Heartburn, also known as acid reflux (or GERD when it becomes chronic) is one of the most common yet uncomfortable health problems in modern times. Below, I have revealed two powerful home heartburn remedies that are not only effective but are also well-supported by peer-reviewed research.

There are no smoke and mirrors here: only simple, practical home heartburn remedies that are well-supported by research and founded on basic principles of human physiology. Below, you will find our top 2 acid reflux remedies as well as a list of articles with the inside scoop on other popular remedies.

We are digging into the research on acid reflux on a daily basis, so be sure to check this page regularly for new remedies and other helpful tips and hints for beating acid reflux!

Chewing Gum – The #1 Natural Heartburn Remedy

Chewing gum is one of the most potent home heartburn remedies. The best thing about this remedy is that it is very convenient and can be done anywhere and at any time.

You may be wondering how or why this works, and I do not blame you. I would not take anything at face value either without research to back it up.

Prolonged gum chewing, all digestive effects aside, acts as a nociceptive suppressant (1). Nociceptors are the neural receptors that tell your brain when it is experiencing all types of pain or noxious stimuli, including the burning sensation of heartburn. Chewing gum suppresses these nerves and lowers the amount of pain you experience (1).

The most important thing that chewing gum does is cause the release of saliva. One of the hallmarks of GERD is reduced saliva production (2), which is why chewing gum is one of the most potent home heartburn remedies.

Chewing gum also increases the pH of saliva, which is another reason why it is one of the best heartburn remedies (3). Chewing gum also increases pharyngeal and esophageal pH, providing a buffer against stomach acid (4).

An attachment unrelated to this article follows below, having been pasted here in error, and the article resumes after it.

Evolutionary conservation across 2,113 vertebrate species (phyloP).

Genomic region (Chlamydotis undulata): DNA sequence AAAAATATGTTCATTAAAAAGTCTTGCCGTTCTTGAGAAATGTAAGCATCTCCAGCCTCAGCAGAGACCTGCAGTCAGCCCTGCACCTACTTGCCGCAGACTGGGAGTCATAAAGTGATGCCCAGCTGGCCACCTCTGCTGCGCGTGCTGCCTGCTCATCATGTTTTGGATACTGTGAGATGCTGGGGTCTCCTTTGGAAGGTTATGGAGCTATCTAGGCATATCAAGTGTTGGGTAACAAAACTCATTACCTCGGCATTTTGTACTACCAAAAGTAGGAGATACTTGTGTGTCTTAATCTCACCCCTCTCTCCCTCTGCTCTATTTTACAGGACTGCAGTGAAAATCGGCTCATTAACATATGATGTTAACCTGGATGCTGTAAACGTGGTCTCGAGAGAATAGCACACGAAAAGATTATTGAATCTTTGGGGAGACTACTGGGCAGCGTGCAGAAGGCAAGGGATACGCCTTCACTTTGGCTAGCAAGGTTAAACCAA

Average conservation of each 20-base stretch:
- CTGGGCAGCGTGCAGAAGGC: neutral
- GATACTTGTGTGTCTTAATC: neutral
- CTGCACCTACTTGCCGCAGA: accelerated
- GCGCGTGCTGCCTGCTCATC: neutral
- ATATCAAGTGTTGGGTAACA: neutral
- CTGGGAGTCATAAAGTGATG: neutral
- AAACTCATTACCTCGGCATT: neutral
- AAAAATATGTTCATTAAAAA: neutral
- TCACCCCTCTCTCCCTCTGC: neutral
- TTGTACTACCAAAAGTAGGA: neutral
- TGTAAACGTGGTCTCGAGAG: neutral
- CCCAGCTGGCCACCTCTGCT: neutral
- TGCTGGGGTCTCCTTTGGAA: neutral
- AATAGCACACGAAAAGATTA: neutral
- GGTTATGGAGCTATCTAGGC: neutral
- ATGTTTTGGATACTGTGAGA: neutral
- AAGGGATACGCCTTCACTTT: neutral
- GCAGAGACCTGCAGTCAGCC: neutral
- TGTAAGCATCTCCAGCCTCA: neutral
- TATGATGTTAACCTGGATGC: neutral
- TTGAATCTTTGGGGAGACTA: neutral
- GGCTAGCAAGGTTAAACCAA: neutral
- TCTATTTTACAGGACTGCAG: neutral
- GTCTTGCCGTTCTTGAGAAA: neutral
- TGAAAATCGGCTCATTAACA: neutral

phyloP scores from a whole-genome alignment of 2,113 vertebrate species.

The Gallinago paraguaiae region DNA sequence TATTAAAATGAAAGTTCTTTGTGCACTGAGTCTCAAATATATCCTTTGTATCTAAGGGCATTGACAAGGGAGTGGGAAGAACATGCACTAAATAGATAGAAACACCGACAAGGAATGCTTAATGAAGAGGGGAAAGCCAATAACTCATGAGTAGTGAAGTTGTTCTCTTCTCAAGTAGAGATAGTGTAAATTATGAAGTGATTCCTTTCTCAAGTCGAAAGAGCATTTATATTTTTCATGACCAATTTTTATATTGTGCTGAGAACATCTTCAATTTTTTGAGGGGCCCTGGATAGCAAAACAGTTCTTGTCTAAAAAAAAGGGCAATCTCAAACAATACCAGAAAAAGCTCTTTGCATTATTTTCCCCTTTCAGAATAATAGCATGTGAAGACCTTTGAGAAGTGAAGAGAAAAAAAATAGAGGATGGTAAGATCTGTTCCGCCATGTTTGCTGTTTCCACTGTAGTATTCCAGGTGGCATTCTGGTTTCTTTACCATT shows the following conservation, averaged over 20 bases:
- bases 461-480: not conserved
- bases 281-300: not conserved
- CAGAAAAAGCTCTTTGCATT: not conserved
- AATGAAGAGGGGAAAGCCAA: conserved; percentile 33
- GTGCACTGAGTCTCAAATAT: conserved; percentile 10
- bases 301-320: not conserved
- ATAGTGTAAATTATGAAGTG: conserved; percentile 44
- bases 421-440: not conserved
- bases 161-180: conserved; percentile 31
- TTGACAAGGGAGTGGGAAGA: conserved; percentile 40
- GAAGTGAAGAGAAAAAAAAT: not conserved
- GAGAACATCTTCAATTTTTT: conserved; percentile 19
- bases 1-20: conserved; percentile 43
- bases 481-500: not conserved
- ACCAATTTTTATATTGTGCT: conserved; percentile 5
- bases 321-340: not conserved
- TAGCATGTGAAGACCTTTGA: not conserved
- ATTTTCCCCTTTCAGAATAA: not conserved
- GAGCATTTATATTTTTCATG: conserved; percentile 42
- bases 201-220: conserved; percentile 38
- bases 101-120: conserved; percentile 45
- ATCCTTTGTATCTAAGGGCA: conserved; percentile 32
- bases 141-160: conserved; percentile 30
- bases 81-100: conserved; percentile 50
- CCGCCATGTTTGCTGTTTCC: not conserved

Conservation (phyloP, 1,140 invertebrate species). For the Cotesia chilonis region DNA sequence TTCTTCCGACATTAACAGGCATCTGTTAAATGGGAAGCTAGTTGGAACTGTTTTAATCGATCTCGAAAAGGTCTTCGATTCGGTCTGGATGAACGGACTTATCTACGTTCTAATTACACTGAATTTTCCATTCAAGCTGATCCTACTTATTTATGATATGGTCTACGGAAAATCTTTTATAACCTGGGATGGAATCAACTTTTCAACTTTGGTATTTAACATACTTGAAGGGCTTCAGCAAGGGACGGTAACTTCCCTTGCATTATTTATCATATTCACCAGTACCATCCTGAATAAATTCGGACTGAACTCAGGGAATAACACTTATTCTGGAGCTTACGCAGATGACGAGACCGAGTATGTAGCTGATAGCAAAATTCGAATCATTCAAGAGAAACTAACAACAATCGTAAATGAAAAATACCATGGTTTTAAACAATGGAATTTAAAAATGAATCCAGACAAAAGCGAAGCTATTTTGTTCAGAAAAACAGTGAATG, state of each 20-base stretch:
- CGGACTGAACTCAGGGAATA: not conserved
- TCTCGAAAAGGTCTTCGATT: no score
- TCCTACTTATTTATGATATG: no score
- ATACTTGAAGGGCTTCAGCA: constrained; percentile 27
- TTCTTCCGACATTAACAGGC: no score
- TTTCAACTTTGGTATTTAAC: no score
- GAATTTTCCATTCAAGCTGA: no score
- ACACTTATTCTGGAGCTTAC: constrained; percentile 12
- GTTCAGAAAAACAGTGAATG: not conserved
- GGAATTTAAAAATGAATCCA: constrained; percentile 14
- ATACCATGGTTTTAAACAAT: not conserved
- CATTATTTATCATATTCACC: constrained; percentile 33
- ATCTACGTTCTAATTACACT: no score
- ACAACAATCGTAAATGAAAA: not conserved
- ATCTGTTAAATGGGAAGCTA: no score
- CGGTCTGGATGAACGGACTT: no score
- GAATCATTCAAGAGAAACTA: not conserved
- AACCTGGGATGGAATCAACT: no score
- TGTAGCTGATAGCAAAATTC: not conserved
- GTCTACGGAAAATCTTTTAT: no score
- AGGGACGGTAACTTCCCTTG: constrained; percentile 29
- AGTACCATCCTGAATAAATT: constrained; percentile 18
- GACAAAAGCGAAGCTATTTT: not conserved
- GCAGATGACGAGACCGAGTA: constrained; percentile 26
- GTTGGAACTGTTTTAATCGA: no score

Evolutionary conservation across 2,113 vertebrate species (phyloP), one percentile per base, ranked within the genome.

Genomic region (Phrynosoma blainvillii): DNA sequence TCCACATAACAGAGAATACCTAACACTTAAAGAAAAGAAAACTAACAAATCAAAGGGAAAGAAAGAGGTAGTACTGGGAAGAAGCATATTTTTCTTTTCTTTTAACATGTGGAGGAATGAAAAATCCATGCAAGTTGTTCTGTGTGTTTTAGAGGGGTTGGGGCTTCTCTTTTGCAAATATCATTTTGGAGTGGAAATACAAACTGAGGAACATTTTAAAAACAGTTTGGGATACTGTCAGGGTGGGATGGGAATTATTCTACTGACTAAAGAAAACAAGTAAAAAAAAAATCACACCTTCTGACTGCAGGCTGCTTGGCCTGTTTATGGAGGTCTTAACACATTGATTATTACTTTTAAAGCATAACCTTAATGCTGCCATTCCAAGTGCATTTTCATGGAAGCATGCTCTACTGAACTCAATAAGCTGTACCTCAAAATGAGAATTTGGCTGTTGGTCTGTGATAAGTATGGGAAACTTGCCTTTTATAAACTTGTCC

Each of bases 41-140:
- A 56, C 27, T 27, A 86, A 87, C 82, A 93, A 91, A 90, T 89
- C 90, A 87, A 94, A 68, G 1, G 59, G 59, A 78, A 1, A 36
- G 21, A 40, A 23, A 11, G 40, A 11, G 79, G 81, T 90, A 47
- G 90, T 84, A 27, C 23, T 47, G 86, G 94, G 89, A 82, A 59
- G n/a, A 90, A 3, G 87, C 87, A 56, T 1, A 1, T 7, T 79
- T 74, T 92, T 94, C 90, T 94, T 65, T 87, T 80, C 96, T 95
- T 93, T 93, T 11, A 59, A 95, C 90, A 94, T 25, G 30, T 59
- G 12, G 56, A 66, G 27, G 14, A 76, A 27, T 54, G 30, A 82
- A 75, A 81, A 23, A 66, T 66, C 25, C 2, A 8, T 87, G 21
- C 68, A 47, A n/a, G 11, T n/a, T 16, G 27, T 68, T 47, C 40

Chewing aids digestion. It is well-known that the act of chewing stimulates brain areas, which then go on to active digestive processes in the stomach and small intestine. By chewing gum, you are encouraging digestion to take place, which can reduce heartburn.

As evidence of this, a recent study found that about 75% of participants with chronic heartburn (GERD) ate quickly and did not chew enough (5). Only 15% of participants in the control group were deemed to have inadequate digestion (5). While smaller food particle size is likely to reduce heartburn occurrences, the lack of chemical signals due to not enough chewing also is expected to play a role. By chewing gum, you can stimulate these chemical processes after you have already eaten.

The best part about chewing gum is that researchers have found that prolonged chewing does not affect saliva production rates after the gum has stopped (6). In other words, chewing gum helps you produce a lot of extra salivae, which can help with digestion, but you do not become reliant on glue for saliva production.

As a bonus side effect, having a good masticatory function (mastication is the scientific word for chewing) is associated with good memory and sharp cognitive function (7). Chewing gum regularly actually can help keep your brain sharp in old age!

One thing to note: mint can increase the production of stomach acid and potentially lower Lower Esophageal Sphincter pressure (low Lower Esophageal Sphincter pressure causes heartburn). Avoid mint-flavored gums and, instead, stick to mild fruit flavors.

Vinegar – Another Great Acid Reflux Remedy

Out of all the heartburn remedies, vinegar struck me as the most unusual. After all, vinegar’s primary ingredient is acetic acid, and it does not seem logical that adding extra acid would somehow make the list of top heartburn remedies.

Despite the rave reviews I had read about vinegar, finding research to support this belief was tough. However, I could not ignore all the anecdotal evidence of the crowds of people swearing by vinegar as one of their favorite heartburn remedies.

I finally managed to stumble across one study, which finally shed some light on why vinegar is an effective heartburn remedy. This study involved having acids (including acetic acid, the primary ingredient of vinegar) placed at various points along the esophagus and throat. Researches found that this stimulated the salivary glands (2).